Since April is National Poetry Month, poets all over the country are pledging/promising/challenging themselves to write a poem everyday. I love a good challenge. Last year, I made it to 17/30 before I threw in the towel. Here’s where I think I went wrong: Everyday, immediately after I felt that I was “done” with a poem (a problematic idea in and of itself), I posted the poem on facebook for everyone to see. At first, I thought it was the best idea I had ever come up with. Write a poem. Post a poem. Get instant praise and feedback. And that’s exactly what happened. A friend from my high school AP World History class commented on a poem. My grandmother gave me rave reviews. Another MFA student suggested that I tighten up some lines. So forth and so on. Before long, though, I began to dread the act of writing and posting my poems. I wasn’t writing the same way anymore. The poems felt different. Something was off.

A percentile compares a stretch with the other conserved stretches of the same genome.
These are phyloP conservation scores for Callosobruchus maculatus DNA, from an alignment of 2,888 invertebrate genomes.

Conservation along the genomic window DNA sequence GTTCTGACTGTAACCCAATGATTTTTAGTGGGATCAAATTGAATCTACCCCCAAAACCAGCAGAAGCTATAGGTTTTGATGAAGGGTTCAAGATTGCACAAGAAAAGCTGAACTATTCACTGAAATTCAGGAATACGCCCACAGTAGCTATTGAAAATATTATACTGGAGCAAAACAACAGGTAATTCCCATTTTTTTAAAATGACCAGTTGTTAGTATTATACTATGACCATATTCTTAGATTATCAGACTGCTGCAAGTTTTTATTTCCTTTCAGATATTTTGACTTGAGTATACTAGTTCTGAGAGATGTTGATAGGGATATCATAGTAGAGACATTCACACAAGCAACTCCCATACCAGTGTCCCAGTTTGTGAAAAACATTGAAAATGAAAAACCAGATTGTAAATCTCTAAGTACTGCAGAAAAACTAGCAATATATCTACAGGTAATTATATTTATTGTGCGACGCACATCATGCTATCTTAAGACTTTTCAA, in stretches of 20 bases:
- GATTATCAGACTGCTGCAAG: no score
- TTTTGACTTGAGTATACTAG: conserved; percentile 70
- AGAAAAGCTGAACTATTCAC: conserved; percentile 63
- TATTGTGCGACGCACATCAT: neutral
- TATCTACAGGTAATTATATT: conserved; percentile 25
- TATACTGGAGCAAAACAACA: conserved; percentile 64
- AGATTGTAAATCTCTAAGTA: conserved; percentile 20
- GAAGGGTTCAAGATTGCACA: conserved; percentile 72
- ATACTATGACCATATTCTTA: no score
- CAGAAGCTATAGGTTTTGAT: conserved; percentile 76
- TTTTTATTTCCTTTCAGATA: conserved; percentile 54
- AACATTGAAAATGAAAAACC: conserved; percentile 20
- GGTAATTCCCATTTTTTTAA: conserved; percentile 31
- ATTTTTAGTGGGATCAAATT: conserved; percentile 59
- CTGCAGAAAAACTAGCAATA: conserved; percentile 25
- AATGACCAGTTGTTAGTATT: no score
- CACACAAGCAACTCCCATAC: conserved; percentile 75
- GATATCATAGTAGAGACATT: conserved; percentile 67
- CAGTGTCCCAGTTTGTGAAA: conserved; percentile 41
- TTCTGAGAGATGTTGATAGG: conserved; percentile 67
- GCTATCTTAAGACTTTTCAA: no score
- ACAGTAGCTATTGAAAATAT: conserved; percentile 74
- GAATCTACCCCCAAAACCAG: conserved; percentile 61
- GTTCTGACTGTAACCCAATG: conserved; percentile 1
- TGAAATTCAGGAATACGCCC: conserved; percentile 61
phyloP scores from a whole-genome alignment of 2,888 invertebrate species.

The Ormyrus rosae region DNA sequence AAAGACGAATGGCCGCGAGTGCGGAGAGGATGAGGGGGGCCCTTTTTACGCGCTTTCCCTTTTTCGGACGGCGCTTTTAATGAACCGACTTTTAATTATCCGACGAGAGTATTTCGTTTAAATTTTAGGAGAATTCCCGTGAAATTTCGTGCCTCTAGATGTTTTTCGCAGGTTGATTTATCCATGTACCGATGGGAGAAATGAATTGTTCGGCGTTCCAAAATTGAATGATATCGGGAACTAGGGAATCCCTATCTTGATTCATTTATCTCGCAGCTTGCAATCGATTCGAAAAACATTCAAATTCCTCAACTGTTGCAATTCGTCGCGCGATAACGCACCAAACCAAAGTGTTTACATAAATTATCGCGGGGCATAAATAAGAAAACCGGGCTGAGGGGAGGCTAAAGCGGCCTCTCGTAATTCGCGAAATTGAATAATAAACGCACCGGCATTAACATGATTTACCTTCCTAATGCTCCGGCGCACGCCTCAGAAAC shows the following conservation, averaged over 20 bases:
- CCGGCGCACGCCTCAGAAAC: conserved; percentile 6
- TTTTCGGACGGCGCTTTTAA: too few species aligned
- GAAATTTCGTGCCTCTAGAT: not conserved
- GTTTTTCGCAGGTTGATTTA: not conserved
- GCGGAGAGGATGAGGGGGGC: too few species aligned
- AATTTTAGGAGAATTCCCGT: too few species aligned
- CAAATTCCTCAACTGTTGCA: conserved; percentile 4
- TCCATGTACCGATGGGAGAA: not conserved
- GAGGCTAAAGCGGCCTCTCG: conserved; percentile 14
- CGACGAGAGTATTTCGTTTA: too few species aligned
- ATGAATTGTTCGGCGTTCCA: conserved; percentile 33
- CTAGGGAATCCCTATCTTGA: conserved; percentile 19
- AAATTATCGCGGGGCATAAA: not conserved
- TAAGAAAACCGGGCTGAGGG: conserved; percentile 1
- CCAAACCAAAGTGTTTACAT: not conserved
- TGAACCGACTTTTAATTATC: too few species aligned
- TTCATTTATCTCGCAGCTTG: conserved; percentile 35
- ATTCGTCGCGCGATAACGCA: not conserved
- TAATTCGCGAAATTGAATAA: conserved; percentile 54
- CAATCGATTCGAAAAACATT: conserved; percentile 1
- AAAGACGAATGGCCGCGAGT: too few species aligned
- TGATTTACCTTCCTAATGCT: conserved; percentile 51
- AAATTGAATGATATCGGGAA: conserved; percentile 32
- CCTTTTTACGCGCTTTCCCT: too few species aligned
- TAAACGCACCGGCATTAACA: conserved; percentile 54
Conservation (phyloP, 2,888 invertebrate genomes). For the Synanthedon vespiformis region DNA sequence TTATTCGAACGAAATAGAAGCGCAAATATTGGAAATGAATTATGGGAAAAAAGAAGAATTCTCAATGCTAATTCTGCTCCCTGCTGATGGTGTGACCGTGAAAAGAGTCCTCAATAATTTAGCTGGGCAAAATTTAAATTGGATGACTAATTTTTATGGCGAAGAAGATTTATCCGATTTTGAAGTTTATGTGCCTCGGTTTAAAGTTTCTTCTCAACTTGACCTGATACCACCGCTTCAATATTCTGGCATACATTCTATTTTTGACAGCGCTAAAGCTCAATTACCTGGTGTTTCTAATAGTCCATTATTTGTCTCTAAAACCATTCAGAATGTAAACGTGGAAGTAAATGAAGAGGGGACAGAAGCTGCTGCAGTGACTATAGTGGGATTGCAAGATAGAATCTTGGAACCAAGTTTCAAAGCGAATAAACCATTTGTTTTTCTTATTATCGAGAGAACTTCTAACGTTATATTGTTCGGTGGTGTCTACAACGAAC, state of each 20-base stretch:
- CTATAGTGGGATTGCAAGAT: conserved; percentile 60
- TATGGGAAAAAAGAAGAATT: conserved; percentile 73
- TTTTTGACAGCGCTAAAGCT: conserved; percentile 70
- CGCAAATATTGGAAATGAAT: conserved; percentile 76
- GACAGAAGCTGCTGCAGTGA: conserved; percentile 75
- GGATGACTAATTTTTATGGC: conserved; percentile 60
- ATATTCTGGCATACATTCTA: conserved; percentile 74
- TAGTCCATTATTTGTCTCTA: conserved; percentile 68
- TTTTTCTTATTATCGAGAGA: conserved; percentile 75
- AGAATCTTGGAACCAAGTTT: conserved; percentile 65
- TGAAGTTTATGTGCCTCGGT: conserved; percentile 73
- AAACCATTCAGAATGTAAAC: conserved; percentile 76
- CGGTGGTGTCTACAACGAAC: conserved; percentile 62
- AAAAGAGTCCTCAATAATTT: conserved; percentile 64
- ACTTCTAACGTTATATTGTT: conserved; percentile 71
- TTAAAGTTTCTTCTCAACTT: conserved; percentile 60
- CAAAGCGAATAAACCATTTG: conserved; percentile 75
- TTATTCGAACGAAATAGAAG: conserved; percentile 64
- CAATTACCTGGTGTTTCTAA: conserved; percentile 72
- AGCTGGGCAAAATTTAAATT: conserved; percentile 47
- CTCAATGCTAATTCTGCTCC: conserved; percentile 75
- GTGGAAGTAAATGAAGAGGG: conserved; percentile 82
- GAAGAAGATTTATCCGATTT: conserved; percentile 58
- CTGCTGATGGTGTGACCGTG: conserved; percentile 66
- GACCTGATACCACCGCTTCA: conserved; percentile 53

What was “off” was that I created an audience for my work when I really should have kept the work to myself. When you invite an audience to gaze at work you’ve created that gaze is not passive. Sunlight doesn’t just shine. Light changes what it touches. Similarly, knowing (and welcoming) an audience to read and respond to my poems impacted the experience in a way I hadn’t intended. I got overwhelmed. The poems got watered down. And eventually, I gave up altogether.
So, this time around. I’m writing a poem everyday and keeping them to myself. I wrote a poem yesterday (to warm up) and wrote a poem this morning. They are fierce and they are mine. For the time being, I wouldn’t have it any other way.